By Jon Milton
As I was coming into my teens, my brother introduced me to the Cult and its previous incarnations, Death Cult and Southern Death Cult. Their introduction set me on a path of appreciation of other post punk artists, including those that bordered the goth genre, such as Bauhaus and Skeletal Family. I loved the anger, the energy, the tribal drumming, but outside of my immediate social circle the genre was regularly derided and eventually this wore me down, and led me onto other things.
The emergence of the new wave post-punk artists such as the Murder Capital and Egyptian Blue reminds me of that time of discovery and now there’s no longer the stigma attached, I’ve been happily wallowing in most of what I hear from this genre. I’d not really heard of any bands that reminded me of Bauhaus however until I heard Document’s ‘The Spy Who Came In From The Cold’ and none have reminded me of the Southern Death Cult until I heard the debut EP by Autosuggestion. The two bands are of course linked with the latter featuring the baby brother of Alex from Document. You can read our review of Document’s EP and interview with them here.
Autosuggestion’s ‘Live at Dark Daze’ was released on Friday and unsurprisingly given its title features 6 tracks recorded live at the Dark Daze festival (remember festivals?) in November of last year. Its raw. It’s powerful. There’s lots of tribal drumming. There’s also lots of anger and energy and lots to get excited about.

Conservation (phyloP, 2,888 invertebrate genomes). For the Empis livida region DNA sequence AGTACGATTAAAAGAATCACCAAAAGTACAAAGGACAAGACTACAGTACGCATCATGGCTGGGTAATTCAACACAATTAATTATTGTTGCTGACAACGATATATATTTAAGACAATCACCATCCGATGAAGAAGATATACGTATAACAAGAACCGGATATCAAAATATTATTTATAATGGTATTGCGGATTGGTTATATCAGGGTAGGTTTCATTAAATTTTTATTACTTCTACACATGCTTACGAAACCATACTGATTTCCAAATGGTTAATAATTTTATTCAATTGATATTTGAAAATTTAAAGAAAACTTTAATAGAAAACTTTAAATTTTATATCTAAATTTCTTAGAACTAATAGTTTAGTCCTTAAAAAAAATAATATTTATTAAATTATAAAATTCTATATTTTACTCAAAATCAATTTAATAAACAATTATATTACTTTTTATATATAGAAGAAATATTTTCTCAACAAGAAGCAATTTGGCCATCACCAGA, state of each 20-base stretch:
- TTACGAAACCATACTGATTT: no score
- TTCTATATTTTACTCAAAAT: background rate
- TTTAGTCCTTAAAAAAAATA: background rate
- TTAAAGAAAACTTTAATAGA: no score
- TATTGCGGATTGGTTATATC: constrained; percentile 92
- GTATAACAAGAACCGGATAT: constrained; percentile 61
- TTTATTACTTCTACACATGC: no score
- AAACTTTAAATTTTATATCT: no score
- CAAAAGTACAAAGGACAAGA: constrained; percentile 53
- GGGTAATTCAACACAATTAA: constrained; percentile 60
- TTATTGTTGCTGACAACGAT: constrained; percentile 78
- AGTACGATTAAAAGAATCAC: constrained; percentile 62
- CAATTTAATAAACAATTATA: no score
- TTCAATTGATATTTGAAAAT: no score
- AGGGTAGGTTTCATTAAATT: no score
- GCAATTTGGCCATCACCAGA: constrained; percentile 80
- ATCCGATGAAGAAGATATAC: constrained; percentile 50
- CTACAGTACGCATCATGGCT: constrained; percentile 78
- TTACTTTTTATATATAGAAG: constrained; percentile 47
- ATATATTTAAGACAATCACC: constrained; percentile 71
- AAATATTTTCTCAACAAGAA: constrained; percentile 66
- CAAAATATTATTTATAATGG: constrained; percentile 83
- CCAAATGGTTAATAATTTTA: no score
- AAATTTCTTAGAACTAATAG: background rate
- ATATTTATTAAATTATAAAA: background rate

You’d think that given the name Autosuggestion that the band would sound more like Joy Division than Bauhaus, Skeletal Family and the Southern Death Cult/Death Cult/The Cult but its those artists that seem to have inspired the band on this work. In many ways tracks like ‘Please' Plead with me’ and ‘Happens’ remind me of the live tracks on the Southern Death Cult’s first album, which was cobbled together after the band split, although there’s more of a nod to Warsaw on Last Nail and Strain to Anomie. As you’d imagine with it being recorded live and for a band at this stage of their developed it lacks a bit of refinement, but it certainly makes up for that in energy.
At the time of writing I’ve only seen the EP on Bandcamp and you can listen to it for yourself via the link here. According to what I’ve seen on their socials they have some studio output in the works, and with some proper production we could have something decent on the way from this lot. Watch this space.